3. My chickens get all my leftovers (we are "healthy eaters"). The only thing I really watch for closely is salt content. With truly free range chickens, I feel they self regulate their diet very well...except they suck at salt I do that for them.

    4. My family are hunters/fishermen....chickens get ALL the scraps when we butcher (yes raw). Whatever is too much is ground and then frozen in small "treat size" pouches. I bring out the pouches when they need extra protein treats (mostly in the winter when natural sources are low and also during moult).

    5. I put plastic net fences around garden veggies that my chickens love so I can have some for myself. But at the end of the season, I let them at it before I rip the roots out of the ground.

    Like I said...chickens that truly free range and have access to many types of food balance their own diet. I have seen time and time again, the chickens go nuts for a treat and then if there is a lot out there, they just leave and go eat some grass or something. Scratch and sunflower seeds are also available 24/7 because we feed the wild birds with it....They will follow me when I fill the feeders and spread the scratch--but it only takes a couple minutes for them to move on to some other delicious treat like dandelion heads, or bugs, or even some good ol' grass!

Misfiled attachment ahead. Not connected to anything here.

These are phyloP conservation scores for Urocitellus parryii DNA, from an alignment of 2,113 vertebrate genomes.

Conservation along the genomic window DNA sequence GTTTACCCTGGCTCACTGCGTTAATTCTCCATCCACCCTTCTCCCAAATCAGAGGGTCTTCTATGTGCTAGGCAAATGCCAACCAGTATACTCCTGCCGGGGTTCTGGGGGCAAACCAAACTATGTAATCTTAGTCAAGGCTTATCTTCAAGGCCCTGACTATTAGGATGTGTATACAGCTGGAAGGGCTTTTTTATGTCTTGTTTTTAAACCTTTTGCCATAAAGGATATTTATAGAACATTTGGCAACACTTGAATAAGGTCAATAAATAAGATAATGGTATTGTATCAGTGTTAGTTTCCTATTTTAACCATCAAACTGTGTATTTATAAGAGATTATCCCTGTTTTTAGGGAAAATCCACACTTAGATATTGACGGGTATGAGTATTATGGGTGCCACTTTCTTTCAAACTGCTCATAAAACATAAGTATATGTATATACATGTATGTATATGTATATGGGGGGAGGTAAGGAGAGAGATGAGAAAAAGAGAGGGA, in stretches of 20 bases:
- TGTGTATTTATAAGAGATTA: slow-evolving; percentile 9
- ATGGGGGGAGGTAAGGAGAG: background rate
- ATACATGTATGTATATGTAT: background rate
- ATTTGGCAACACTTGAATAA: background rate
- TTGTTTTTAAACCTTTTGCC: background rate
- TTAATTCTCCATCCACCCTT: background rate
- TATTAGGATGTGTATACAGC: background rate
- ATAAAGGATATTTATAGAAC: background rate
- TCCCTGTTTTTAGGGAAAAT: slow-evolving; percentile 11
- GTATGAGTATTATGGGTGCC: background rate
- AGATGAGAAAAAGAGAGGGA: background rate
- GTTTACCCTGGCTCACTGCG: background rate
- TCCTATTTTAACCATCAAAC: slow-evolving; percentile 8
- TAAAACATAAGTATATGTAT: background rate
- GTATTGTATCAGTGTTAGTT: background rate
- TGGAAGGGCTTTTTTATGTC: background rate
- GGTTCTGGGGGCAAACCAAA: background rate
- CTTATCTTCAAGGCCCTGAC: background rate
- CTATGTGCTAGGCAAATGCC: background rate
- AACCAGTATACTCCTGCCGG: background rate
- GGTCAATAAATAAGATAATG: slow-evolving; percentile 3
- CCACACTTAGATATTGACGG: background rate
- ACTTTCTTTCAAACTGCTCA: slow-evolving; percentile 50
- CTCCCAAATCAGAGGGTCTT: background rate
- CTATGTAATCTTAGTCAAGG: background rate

Well...that's what I do.
  5. glib

    glib Songster

    Dec 8, 2007
    Thanks to all, specially to Sandra. As a matter of fact I was planning to employ the chickens to clear my gardens. I have a winter garden, which gets cleared in May (I have hoophouses there in the winter for winter greens and roots), and a summer garden that gets cleared in October after first frost (this one also has the onions and the garlic). Specially the winter garden has a slug problem, which I am sure they will deal with.

    I am hoping that they will not learn to fly into the fenced gardens, they will be large breeds and there is an electric wire at the top of the fence, hopefully one of them will touch it and let the rest know it is a bad idea. I am aware that, as much as they like grass, they like lettuce even more.

    And I had planned to grind the cow lungs and put them in ziploc bags in the freezer for winter support. They can not forage for about two months in the winter (our ground is frozen Dec.15-Feb.15), so I figured that is when they need it. Why waste all that meat? Thanks for the warnings about limiting their intake.